Constitution and Statutes
Relationship Between Procedural Sources
The authority of the Chair is no greater
than the House wants it to be. When the rules are clear and offer precise
guidance to the Speaker, the authority of the Chair is absolute and
unquestioned, for this is the will of the House. On the other hand, when there
are no rules to fall back on, the Speaker must proceed very cautiously indeed.
The most the Chair can do is to lay the matter before the House which can then
itself create a new precedent.
Speaker Jeanne Sauvé
(Debates, March 18, 1982, p. 15556)
Parliamentary procedure has been described as a “means of reaching
decisions on when and how power shall be used”.
According to such a definition, procedure is at once the “means” used to
circumscribe the use of power and a “process” that legitimizes the exercise of,
and opposition to, power. Parliamentary procedure has also been described as “a
combination of two elements, the traditional and the democratic”.
In other words, parliamentary procedure based on the Westminster model stems
not only from an understanding and acceptance of how things have been done in
the past, but is embedded in a particular culture that evolves along democratic
principles. These principles, known as “parliamentary law”, were summarized in
the following manner by John George Bourinot, an authority on parliamentary
procedure and Clerk of the Canadian House of Commons from 1880 to 1902:
The great principles that lie at the basis
of English parliamentary law have … been always kept steadily in view
by the Canadian legislatures; these are: To protect the minority and restrain
the improvidence and tyranny of the majority, to secure the transaction of
public business in a decent and orderly manner, to enable every member to
express his opinions within those limits necessary to preserve decorum and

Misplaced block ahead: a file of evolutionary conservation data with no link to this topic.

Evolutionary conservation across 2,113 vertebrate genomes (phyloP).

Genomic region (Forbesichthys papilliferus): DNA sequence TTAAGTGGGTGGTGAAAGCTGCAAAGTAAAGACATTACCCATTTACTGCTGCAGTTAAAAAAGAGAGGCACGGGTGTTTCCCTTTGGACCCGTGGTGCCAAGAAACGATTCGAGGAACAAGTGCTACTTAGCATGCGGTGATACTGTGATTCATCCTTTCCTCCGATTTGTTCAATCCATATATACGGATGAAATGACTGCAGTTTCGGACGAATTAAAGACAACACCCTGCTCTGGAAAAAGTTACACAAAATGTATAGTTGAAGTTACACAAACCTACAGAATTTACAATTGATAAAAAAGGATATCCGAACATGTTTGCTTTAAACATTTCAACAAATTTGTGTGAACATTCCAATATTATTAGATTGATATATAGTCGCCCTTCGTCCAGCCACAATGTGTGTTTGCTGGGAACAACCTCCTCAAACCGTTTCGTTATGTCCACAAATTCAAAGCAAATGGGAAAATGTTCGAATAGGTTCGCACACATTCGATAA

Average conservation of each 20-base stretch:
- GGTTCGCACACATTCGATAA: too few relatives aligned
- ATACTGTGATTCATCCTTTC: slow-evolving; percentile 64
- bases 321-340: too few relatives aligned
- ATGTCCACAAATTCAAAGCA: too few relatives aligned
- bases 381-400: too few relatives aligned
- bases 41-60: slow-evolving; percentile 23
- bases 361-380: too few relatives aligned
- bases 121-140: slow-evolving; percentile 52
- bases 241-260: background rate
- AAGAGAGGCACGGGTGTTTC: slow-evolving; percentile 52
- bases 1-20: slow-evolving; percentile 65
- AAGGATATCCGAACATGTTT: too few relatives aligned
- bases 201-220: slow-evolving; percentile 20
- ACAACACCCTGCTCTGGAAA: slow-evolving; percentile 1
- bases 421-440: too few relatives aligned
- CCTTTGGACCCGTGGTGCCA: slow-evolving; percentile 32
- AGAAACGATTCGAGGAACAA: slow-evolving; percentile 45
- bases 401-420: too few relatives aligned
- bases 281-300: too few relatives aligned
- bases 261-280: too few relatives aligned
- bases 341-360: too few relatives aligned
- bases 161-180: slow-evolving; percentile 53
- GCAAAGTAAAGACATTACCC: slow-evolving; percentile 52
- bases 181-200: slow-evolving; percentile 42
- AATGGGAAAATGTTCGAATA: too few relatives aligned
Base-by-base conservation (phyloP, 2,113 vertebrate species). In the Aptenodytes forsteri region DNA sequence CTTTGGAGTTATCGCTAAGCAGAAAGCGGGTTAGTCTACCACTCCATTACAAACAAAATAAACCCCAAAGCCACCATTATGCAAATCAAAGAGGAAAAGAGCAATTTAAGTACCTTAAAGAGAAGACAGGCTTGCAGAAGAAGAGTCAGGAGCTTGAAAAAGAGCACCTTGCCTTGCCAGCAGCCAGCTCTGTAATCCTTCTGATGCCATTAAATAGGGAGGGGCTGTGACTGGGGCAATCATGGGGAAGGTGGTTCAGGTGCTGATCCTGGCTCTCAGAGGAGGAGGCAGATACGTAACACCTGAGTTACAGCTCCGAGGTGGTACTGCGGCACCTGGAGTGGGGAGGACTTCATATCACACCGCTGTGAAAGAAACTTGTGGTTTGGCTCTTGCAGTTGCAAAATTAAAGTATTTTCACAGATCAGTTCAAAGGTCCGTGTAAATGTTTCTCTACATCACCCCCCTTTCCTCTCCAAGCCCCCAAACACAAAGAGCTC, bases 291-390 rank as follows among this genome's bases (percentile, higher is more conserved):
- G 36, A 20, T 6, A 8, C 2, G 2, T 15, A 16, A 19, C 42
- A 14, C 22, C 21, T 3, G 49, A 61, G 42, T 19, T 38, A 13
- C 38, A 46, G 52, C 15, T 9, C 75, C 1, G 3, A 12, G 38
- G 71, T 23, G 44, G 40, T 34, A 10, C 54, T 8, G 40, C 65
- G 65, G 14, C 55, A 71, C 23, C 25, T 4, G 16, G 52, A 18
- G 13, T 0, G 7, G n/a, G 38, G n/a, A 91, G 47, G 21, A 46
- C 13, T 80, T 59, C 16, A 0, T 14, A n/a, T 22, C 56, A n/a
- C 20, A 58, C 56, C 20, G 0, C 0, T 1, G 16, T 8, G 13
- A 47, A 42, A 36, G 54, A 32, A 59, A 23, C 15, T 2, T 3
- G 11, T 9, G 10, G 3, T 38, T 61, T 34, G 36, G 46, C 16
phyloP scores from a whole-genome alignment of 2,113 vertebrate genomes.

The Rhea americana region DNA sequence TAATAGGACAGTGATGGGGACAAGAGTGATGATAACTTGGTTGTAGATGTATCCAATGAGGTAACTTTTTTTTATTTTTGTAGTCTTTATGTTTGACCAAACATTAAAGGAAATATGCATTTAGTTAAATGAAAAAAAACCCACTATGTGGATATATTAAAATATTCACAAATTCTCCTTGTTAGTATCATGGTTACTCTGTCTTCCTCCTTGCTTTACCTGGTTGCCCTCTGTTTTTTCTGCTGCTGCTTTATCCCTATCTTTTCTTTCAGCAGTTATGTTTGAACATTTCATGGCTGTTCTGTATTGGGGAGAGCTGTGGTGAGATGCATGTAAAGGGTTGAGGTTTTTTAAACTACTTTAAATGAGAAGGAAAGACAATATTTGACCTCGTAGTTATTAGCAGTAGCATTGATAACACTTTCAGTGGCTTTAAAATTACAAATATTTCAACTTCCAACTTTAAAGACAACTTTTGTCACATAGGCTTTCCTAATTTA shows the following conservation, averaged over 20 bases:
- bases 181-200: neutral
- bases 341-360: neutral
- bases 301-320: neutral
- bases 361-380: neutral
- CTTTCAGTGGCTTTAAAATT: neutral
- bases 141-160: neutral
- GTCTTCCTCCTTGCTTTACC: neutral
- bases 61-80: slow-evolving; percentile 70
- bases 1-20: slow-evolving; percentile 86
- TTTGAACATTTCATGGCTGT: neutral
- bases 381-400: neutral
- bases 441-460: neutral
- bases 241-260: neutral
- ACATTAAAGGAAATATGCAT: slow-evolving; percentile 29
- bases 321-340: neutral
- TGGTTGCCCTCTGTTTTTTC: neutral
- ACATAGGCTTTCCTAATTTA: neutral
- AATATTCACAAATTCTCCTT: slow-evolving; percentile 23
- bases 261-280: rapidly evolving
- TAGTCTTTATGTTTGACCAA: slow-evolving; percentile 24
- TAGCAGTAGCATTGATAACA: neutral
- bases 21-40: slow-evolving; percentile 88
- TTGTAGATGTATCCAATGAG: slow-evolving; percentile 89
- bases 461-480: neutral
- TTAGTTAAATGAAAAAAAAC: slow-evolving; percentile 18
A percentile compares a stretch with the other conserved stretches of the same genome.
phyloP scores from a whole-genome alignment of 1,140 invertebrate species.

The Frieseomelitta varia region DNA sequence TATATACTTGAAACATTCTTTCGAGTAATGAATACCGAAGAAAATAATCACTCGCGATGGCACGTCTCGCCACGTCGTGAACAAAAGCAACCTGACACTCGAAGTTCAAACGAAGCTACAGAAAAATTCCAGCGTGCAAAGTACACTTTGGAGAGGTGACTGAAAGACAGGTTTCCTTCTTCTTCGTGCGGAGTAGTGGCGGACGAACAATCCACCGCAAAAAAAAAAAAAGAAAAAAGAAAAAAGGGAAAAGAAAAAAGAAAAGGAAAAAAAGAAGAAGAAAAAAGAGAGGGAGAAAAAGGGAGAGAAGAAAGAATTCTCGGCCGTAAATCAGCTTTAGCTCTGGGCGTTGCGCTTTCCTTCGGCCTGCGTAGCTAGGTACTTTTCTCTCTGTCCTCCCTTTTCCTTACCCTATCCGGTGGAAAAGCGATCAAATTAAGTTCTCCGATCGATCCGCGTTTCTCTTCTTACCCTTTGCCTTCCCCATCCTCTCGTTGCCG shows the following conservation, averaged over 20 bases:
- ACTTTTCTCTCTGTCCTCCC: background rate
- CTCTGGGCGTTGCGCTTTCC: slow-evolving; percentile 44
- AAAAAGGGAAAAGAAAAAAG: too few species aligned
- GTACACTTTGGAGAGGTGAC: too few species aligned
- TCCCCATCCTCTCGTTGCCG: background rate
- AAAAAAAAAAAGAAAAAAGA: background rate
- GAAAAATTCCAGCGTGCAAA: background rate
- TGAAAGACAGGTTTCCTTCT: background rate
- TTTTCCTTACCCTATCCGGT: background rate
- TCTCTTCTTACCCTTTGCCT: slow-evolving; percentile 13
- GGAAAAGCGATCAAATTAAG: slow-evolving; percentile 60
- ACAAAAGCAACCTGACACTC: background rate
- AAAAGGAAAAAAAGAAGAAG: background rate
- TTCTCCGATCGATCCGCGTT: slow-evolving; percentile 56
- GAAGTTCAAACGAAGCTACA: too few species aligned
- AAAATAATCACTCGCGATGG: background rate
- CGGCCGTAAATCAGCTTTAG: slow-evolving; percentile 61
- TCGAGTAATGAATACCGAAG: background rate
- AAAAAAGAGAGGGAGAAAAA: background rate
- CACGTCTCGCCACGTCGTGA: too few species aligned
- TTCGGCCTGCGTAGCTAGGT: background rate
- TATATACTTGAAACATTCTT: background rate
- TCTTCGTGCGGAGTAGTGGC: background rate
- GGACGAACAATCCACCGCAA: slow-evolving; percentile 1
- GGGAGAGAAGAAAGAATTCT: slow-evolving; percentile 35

prevent an unnecessary waste of time, to give full opportunity for the
consideration of every measure, and to prevent any legislative action being
taken heedlessly and upon sudden impulse.
Commentators of Canadian parliamentary
history have argued that, over the years, the ideal of “protecting the
minority” has had to adapt to the modern dictates of an efficient legislative
Closure and time allocation rules, adopted in 1913 and 1969 respectively, as
well as other rules adopted by the House, have long since given the government
majority greater ability to advance its legislative program over the objections
of the minority. Nevertheless, it remains true that parliamentary procedure is
intended to ensure that there is a balance between the government’s need to get
its business through the House, and the opposition’s responsibility to debate
that business without completely immobilizing the proceedings of the House.
In short, debate in the House is necessary, but it should lead to a decision in
a reasonable time.
The proceedings of the House of Commons are
regulated by a vast body of parliamentary rules and practices—practice being
that part of procedure which developed spontaneously and became regarded as the
usual or regular way of proceeding, though not written into the rules (the
As described in Chapter 1, many of these rules and practices originated in
the United Kingdom, while others were inspired by pre-Confederation legislative
and subsequently adopted in Canada. According to May, “some [of the